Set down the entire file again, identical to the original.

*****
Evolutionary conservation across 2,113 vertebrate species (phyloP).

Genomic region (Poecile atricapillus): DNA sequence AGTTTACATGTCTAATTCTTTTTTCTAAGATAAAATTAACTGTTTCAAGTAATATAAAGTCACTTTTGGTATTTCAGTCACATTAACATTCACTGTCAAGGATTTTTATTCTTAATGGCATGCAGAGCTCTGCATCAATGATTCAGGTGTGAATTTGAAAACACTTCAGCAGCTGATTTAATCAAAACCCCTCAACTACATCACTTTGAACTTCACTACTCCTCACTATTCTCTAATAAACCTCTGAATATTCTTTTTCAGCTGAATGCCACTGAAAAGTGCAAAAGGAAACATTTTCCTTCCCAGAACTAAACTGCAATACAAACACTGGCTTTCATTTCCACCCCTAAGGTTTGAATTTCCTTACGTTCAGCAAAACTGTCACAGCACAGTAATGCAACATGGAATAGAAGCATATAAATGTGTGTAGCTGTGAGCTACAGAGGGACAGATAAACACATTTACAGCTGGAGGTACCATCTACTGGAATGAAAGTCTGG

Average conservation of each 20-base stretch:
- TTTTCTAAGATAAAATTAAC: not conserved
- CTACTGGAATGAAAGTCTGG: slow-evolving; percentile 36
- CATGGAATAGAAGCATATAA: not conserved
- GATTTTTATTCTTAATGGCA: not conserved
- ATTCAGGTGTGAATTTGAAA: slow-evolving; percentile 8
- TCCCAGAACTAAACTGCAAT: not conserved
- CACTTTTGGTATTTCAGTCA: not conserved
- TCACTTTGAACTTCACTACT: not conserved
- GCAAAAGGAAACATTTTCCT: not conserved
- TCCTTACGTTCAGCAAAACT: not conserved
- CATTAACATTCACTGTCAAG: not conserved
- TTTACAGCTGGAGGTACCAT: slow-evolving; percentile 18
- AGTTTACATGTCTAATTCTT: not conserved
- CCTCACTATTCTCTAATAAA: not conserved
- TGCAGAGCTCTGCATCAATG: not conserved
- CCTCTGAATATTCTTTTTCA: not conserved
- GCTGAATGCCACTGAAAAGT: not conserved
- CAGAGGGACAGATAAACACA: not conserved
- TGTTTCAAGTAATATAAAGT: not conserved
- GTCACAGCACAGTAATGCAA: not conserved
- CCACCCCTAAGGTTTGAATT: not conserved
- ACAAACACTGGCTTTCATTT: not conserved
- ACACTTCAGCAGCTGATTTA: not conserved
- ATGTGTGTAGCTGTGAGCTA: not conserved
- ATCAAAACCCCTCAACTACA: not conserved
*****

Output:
Evolutionary conservation across 2,113 vertebrate species (phyloP).

Genomic region (Poecile atricapillus): DNA sequence AGTTTACATGTCTAATTCTTTTTTCTAAGATAAAATTAACTGTTTCAAGTAATATAAAGTCACTTTTGGTATTTCAGTCACATTAACATTCACTGTCAAGGATTTTTATTCTTAATGGCATGCAGAGCTCTGCATCAATGATTCAGGTGTGAATTTGAAAACACTTCAGCAGCTGATTTAATCAAAACCCCTCAACTACATCACTTTGAACTTCACTACTCCTCACTATTCTCTAATAAACCTCTGAATATTCTTTTTCAGCTGAATGCCACTGAAAAGTGCAAAAGGAAACATTTTCCTTCCCAGAACTAAACTGCAATACAAACACTGGCTTTCATTTCCACCCCTAAGGTTTGAATTTCCTTACGTTCAGCAAAACTGTCACAGCACAGTAATGCAACATGGAATAGAAGCATATAAATGTGTGTAGCTGTGAGCTACAGAGGGACAGATAAACACATTTACAGCTGGAGGTACCATCTACTGGAATGAAAGTCTGG

Average conservation of each 20-base stretch:
- TTTTCTAAGATAAAATTAAC: not conserved
- CTACTGGAATGAAAGTCTGG: slow-evolving; percentile 36
- CATGGAATAGAAGCATATAA: not conserved
- GATTTTTATTCTTAATGGCA: not conserved
- ATTCAGGTGTGAATTTGAAA: slow-evolving; percentile 8
- TCCCAGAACTAAACTGCAAT: not conserved
- CACTTTTGGTATTTCAGTCA: not conserved
- TCACTTTGAACTTCACTACT: not conserved
- GCAAAAGGAAACATTTTCCT: not conserved
- TCCTTACGTTCAGCAAAACT: not conserved
- CATTAACATTCACTGTCAAG: not conserved
- TTTACAGCTGGAGGTACCAT: slow-evolving; percentile 18
- AGTTTACATGTCTAATTCTT: not conserved
- CCTCACTATTCTCTAATAAA: not conserved
- TGCAGAGCTCTGCATCAATG: not conserved
- CCTCTGAATATTCTTTTTCA: not conserved
- GCTGAATGCCACTGAAAAGT: not conserved
- CAGAGGGACAGATAAACACA: not conserved
- TGTTTCAAGTAATATAAAGT: not conserved
- GTCACAGCACAGTAATGCAA: not conserved
- CCACCCCTAAGGTTTGAATT: not conserved
- ACAAACACTGGCTTTCATTT: not conserved
- ACACTTCAGCAGCTGATTTA: not conserved
- ATGTGTGTAGCTGTGAGCTA: not conserved
- ATCAAAACCCCTCAACTACA: not conserved